Northwestern University engineers have developed the first computer coding platform that enables kids to build and program sustainable, battery-free, energy-harvesting devices.
Called Battery-free MakeCode, the new tool is based on Microsoft MakeCode, a popular free online learn-to-code platform that introduces beginners to coding basics. The visual platform makes programming easy. Users simply drag and drop blocks of pre-made code to build games like Tetris, program devices that can count steps or make sounds, and create apps that connect sensors, screens, buttons and motors.
Battery-free MakeCode uses an extension that automatically and invisibly transforms MakeCode into a version that supports programming electronic devices that harvest energy from ambient sources, such as vibrations, movement, radio frequency transmissions and the sun.
As a part of a pilot program supported by the National Science Foundation, teachers at Pūʻōhala Elementary School in Kāneʻohe, Hawaii, are beginning to implement Battery-free MakeCode into their place-based, sustainable-focused STEM curricula.
The research behind the new platform was published today (March 30) in the Proceedings of the Association for Computing Machinery on Interactive, Mobile, Wearable and Ubiquitous Technologies. The platform does not require any custom-made hardware and is available free online.
“Across the nation, coding is becoming a standard part of curricula, and students are learning how to code earlier and earlier,” said Northwestern’s Josiah Hester, the study’s senior author. “Our hope is that as students learn to code, they also learn about concepts around energy and sustainability. With Battery-free MakeCode, we want to enable educators to instruct a new generation of programmers who understand sustainable computing and programming practices.”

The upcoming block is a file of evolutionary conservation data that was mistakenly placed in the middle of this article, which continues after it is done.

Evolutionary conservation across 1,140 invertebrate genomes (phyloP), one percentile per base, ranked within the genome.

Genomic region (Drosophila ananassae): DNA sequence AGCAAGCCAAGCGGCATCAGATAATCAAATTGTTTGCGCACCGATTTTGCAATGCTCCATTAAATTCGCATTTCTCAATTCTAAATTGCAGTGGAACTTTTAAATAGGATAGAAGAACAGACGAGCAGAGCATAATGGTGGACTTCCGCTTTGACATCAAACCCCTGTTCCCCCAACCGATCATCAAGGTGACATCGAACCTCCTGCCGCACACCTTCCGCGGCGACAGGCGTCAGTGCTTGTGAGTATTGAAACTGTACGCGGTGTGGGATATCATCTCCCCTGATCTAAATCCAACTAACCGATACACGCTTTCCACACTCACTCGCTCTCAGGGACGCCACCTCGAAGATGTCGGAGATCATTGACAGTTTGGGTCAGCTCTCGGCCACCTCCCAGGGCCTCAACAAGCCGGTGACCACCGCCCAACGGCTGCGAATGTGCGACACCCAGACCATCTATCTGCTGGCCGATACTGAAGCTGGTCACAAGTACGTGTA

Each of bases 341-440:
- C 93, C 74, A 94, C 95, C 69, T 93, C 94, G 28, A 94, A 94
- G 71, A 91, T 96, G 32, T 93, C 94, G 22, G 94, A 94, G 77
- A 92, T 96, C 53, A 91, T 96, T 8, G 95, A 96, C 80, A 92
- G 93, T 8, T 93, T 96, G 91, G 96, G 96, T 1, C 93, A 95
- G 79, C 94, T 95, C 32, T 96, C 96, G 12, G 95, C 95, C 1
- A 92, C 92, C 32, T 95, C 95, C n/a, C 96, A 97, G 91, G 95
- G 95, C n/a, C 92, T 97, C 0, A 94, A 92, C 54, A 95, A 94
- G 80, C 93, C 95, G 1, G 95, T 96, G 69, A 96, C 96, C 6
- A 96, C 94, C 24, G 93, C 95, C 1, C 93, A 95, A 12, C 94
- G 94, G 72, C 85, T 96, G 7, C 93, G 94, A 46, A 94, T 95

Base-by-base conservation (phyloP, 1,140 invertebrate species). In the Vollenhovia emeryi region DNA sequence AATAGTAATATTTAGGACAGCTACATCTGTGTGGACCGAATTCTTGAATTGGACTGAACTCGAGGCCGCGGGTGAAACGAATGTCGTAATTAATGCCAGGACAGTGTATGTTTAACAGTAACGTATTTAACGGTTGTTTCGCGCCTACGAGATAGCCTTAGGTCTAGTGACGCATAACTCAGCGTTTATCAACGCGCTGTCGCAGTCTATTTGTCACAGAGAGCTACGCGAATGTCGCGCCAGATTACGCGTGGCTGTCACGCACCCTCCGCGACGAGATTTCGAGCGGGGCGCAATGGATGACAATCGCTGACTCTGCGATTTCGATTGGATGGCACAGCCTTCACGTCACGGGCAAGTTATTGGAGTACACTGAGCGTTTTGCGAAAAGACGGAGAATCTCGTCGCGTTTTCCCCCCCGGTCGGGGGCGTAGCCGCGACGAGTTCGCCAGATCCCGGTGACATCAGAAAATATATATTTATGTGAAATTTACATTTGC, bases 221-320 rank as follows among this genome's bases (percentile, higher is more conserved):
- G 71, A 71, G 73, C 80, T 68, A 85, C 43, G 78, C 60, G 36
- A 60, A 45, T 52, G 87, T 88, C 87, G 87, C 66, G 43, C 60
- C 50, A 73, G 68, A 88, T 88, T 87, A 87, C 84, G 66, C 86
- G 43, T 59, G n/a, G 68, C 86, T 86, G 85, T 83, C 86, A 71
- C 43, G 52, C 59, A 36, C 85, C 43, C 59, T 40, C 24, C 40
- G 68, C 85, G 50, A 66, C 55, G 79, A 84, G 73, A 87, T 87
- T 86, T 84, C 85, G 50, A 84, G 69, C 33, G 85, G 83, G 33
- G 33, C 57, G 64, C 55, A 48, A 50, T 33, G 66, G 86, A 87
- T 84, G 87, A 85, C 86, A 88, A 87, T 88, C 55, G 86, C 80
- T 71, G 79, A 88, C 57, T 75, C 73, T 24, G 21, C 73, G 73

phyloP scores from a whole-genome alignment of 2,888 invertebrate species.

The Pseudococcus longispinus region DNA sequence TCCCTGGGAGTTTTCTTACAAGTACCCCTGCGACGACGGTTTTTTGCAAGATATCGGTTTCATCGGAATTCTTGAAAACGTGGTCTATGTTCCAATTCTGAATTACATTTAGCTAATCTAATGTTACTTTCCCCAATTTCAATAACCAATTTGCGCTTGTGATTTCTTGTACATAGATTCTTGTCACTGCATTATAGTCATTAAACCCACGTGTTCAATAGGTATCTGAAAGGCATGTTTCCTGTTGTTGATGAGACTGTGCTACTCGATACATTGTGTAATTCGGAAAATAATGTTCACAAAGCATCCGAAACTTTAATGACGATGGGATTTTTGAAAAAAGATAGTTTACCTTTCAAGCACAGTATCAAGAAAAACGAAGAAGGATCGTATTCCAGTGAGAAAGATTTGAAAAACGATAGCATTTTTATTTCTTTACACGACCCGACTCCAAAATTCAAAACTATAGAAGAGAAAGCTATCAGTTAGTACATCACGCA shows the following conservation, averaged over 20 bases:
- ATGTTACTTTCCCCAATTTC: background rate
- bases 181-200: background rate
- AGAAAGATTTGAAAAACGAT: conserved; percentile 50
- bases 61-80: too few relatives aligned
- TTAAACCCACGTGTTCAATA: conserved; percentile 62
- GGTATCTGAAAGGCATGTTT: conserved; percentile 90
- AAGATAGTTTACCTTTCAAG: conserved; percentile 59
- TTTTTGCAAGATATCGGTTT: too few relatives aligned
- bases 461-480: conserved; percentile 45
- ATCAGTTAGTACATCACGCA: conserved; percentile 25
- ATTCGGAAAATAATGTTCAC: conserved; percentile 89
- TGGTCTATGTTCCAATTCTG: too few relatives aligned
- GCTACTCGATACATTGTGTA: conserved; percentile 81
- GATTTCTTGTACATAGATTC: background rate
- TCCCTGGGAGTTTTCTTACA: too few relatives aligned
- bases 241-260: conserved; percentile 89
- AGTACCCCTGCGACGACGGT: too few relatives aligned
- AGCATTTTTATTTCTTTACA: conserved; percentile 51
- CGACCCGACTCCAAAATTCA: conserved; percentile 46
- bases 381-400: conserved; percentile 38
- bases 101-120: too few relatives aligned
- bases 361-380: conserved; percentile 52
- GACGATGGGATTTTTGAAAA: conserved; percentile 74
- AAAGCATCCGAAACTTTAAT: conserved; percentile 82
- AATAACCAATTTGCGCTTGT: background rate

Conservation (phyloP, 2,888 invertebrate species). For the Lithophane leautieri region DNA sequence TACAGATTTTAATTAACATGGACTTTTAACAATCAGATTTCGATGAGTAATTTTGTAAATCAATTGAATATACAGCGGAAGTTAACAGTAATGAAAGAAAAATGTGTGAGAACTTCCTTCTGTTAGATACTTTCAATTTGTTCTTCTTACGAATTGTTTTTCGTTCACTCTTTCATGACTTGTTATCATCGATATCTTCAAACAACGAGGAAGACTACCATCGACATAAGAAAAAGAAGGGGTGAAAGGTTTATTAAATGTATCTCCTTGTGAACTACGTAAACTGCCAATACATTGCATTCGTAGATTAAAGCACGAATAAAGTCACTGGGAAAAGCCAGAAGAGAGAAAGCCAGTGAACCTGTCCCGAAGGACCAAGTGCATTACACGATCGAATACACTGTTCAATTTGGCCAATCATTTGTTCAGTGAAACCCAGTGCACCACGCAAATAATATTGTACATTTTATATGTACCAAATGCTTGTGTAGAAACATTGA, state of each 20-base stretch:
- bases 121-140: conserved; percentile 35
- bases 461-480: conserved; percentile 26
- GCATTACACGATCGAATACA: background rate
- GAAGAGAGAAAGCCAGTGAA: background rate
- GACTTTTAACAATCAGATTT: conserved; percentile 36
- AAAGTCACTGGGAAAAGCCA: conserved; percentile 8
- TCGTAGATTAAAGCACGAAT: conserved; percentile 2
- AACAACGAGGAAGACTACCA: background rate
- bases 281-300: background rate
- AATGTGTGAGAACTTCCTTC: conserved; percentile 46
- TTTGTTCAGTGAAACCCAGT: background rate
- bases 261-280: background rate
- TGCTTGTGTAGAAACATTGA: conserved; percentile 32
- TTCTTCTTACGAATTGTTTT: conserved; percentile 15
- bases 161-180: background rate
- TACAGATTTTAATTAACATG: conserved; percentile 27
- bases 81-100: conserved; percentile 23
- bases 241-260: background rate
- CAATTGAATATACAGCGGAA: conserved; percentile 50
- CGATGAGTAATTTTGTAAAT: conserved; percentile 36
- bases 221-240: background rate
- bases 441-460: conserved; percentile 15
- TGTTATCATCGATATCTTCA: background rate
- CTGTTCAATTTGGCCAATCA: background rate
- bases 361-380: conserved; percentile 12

“The tech industry is likely to increase battery-free devices in the next five to 10 years,” added Christopher Kraemer, a Ph.D. candidate in Hester’s laboratory. “So there is a need to improve education around the battery-free programming domain.”
Hester is an assistant professor of electrical and computer engineering and computer science at Northwestern’s McCormick School of Engineering. He also is the Allen K. and Johnnie Cordell Breed Junior Professor of Design. Kraemer is the paper’s first author.
Avoiding a ‘dumpster fire’
Informed by his Native Hawaiian heritage, Hester develops battery-free devices aimed at making computing more sustainable. In fall 2020, Hester and his collaborators introduced the first battery-free Gameboy, which harvests energy from the sun and the user’s own kinetic energy from pressing buttons. Then, in fall 2021, the same team unveiled BFree, a new coding platform that enables makers, hobbyists and novice programmers to build their own battery-free electronic devices that run with harvested energy.
“Makers all over the internet are asking how to extend their devices’ battery life,” Hester said at the time. “They are asking the wrong question. We want them to forget about the battery and instead think about more sustainable ways to generate energy.”
Although they may seem convenient, lithium-ion batteries come with a great cost to the environment. Not only is lithium mining incredibly energy- and water-intensive, lithium also is a flammable, toxic material that can catch fire in recycling plants. Major tech companies estimate that we could see trillions of more Internet-of-Things devices within the next 50 years. That will result in a lot of used and eventually discarded batteries. Hester wants to prevent these batteries from being needed and, therefore, from ever becoming a literal dumpster fire.